Buy American, A Preference, Not Protectionism
by Charles Lemos, Tue Feb 03, 2009 at 09:21:28 PM EST
SEC. 1110. USE OF AMERICAN IRON AND STEEL.
(a) In General- None of the funds appropriated or otherwise made available by this Act may be used for a project for the construction, alteration, maintenance, or repair of a public building or public work unless all of the iron and steel used in the project is produced in the United States.
(b) Exceptions- Subsection (a) shall not apply in any case in which the head of the Federal department or agency involved finds that--
(1) applying subsection (a) would be inconsistent with the public interest;
(2) iron and steel are not produced in the United States in sufficient and reasonably available quantities and of a satisfactory quality; or
(3) inclusion of iron and steel produced in the United States will increase the cost of the overall project by more than 25 percent.
(c) Written Justification for Waiver- If the head of a Federal department or agency determines that it is necessary to waive the application of subsection (a) based on a finding under subsection (b), the head of the department or agency shall publish in the Federal Register a detailed written justification as to why the provision is being waived.
(d) Definitions- In this section, the terms `public building' and `public work' have the meanings given such terms in section 1 of the Buy American Act (41 U.S.C. 10c) and include airports, bridges, canals, dams, dikes, pipelines, railroads, multiline mass transit systems, roads, tunnels, harbors, and piers.
Yet from Davos to Ottawa to Seoul to Washington, this smacks of protectionism and must be stricken. Even the President seems to thinks so. From Marc Ambinder:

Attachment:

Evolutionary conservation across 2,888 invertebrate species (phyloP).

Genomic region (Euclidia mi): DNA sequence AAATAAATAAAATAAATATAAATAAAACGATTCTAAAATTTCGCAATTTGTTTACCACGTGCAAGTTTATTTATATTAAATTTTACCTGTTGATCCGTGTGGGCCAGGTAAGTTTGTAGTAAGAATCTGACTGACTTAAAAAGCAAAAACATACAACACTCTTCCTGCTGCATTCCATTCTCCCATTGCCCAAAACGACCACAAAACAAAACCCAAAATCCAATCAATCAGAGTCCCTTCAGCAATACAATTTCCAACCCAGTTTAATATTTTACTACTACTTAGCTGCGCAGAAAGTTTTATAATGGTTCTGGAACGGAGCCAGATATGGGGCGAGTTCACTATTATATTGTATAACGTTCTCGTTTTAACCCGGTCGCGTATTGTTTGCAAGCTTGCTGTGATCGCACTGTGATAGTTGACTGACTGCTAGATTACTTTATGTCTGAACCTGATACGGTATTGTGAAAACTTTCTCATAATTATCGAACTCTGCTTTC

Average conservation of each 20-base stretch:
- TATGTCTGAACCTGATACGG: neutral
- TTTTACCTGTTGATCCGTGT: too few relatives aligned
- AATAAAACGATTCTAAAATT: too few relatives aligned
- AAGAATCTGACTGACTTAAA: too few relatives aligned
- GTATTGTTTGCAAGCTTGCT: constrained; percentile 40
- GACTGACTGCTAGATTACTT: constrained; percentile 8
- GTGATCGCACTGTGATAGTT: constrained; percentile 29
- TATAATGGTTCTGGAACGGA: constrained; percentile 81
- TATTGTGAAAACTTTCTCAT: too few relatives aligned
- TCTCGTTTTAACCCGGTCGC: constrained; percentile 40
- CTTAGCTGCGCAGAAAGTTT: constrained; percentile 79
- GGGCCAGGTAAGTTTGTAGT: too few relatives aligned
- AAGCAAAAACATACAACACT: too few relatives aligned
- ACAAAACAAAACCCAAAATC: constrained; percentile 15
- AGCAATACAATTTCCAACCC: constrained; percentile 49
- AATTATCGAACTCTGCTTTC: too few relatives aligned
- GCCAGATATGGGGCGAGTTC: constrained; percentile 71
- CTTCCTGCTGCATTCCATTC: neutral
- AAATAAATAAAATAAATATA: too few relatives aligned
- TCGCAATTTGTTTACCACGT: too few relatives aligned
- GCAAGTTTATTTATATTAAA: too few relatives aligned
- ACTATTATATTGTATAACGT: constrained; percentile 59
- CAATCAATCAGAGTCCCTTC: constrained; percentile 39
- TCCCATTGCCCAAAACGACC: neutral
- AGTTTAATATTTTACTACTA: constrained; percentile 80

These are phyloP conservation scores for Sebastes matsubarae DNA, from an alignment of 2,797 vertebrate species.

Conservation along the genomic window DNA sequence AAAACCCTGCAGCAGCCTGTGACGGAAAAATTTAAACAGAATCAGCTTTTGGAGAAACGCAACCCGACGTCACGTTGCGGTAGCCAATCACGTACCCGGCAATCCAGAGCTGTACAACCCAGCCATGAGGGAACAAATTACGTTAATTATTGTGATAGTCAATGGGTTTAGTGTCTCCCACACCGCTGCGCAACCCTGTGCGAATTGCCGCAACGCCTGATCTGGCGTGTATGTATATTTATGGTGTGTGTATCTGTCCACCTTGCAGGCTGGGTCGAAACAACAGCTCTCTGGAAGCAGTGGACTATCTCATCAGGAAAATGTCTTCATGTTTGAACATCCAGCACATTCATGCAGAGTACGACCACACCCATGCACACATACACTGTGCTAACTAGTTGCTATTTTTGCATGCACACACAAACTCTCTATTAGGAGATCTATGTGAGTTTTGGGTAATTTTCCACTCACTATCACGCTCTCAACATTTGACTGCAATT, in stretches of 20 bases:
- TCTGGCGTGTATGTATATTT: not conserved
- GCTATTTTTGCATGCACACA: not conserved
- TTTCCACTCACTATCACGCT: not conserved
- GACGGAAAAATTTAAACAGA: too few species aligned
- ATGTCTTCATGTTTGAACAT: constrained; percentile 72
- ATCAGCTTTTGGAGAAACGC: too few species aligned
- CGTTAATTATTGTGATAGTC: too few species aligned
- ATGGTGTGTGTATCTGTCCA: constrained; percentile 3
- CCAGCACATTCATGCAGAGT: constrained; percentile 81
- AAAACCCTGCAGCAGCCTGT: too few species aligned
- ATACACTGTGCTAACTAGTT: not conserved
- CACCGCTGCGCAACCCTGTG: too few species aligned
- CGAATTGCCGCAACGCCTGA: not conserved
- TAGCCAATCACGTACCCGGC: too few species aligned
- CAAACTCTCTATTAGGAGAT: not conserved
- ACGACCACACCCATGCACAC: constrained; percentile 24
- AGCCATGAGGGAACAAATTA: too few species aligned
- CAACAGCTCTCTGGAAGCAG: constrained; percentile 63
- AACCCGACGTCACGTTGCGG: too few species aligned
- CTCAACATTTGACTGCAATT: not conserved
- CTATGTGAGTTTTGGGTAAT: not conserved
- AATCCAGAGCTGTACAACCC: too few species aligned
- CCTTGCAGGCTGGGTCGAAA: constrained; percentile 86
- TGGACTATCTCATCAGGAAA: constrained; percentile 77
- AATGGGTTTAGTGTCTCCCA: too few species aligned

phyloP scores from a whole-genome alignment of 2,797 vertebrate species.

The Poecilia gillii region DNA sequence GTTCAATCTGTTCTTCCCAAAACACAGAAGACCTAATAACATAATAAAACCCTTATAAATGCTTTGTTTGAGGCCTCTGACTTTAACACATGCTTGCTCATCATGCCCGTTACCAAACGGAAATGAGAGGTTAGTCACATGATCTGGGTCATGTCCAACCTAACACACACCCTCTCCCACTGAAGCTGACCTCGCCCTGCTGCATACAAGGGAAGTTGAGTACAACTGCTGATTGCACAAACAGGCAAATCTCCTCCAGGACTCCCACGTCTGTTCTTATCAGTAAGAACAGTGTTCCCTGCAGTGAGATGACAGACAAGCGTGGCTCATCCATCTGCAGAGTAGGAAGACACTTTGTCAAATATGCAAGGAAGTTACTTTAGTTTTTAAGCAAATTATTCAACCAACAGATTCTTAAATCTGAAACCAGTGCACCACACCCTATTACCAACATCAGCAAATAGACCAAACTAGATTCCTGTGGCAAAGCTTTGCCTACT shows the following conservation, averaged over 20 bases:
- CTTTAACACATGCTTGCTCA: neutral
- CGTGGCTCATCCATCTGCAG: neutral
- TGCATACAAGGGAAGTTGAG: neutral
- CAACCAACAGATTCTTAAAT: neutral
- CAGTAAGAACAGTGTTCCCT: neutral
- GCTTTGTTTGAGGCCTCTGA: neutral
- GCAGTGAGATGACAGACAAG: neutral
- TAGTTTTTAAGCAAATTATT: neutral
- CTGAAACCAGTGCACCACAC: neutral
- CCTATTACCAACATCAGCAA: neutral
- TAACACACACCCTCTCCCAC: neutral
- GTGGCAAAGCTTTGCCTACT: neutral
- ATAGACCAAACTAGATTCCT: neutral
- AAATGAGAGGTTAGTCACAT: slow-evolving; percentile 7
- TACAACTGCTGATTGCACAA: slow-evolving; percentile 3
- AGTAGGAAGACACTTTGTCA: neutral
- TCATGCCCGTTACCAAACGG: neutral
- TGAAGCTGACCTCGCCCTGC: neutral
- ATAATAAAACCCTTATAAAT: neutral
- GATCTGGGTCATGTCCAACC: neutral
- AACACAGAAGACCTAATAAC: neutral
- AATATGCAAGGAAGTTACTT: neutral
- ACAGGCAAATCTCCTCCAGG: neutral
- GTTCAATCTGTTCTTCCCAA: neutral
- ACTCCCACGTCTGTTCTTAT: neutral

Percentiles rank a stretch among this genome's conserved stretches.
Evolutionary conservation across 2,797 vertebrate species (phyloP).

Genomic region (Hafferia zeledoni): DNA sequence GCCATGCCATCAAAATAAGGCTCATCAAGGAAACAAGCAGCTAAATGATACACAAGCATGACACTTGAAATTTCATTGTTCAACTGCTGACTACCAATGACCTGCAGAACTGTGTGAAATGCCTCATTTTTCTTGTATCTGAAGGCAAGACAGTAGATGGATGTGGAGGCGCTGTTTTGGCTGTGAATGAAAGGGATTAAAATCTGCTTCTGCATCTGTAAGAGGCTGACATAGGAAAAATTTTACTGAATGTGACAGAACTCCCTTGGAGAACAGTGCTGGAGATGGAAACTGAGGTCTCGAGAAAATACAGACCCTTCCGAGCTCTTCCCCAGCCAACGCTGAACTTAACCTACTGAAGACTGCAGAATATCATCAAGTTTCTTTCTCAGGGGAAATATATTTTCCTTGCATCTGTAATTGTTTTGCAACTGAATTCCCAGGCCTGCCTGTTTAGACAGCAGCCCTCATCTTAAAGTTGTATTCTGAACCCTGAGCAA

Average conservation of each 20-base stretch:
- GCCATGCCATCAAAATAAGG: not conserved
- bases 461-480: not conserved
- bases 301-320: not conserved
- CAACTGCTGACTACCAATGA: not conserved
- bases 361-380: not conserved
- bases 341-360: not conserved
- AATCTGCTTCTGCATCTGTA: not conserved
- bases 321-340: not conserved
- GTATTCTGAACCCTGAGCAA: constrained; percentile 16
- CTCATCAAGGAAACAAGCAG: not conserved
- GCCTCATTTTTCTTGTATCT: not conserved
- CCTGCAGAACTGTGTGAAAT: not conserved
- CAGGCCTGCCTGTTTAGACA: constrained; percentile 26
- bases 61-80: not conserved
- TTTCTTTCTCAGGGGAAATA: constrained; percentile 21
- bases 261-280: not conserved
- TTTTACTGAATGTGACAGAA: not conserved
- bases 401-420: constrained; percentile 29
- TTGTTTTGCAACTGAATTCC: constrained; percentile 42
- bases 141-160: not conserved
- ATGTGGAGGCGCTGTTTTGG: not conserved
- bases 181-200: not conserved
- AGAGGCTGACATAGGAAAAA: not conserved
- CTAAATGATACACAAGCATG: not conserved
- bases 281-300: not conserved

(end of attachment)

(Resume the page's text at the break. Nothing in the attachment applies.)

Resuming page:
CHARLES GIBSON: A couple of quick questions. There are "Buy America" provisions in this bill. A lot of people think that could set up a trade war, cost American jobs. You want them out?
PRESIDENT OBAMA: I want provisions that are not going to be a violation of World Trade Organization agreements or in other ways signal protectionism. I think that would be a mistake right now. That is a potential source of trade wars that we can't afford at a time when trade is sinking all across the globe.
CHARLES GIBSON: What's in there now? Do you think that does that? Do you want it out?
PRESIDENT OBAMA: I think we need to make sure that any provisions that are in there are not going to trigger a trade war.
These "Buy America" provisions are not tariffs and do not alter any of the various free trade agreements currently in force. The provisions articulate a sound public policy goal, the creation of high-paying jobs in America's foundries and steel mills. This bill is, after all, an American fiscal stimulus bill not one to spur the economies of China, South Korea, Brazil or Luxembourg.
Since 1982, US steel and iron producers have had preferences in federal highway and transportation projects, although exceptions to use foreign materials are granted under certain conditions including cost and the need for specialty steels. These preferences would be extended to all infrastructure projects in the House version of the American Recovery and Reinvestment Act from fixing schools to modernizing the electric grid and repairing water systems.
Senator Byron Dorgan (D-North Dakota) has included an even broader measure in the Senate version of the bill that would require that all materials and equipment used in the projects be US-made.
But major US export-oriented manufacturers, including GE and Caterpillar, are lobbying against the measure, warning that foreign nations will raise trade barriers, hurting their exports. Sure enough, the European steel confederation Eurofer called earlier for Brussels to tackle Washington over the issue at the World Trade Organization. But as Thomas Gibson, president of the American Iron and Steel Institute, a trade group, notes that the preferences for US steel- and iron-producers in federal transportation projects have been on the books since 1982 without leading to a major trade war.
I am hoping that when the decision is made, it's the Vice President who is the last man in the room.
"I don't view that as some of the pure free-traders view it, as a harbinger of protectionism," Biden told CNBC. "I don't buy that at all. So I think it's legitimate to have some portions of Buy American in it."
This is not protectionism, we are not revising tariffs nor requiring that US steel be used. It simply states a goal that reflects the desired social and economic utility for the nation, creating jobs.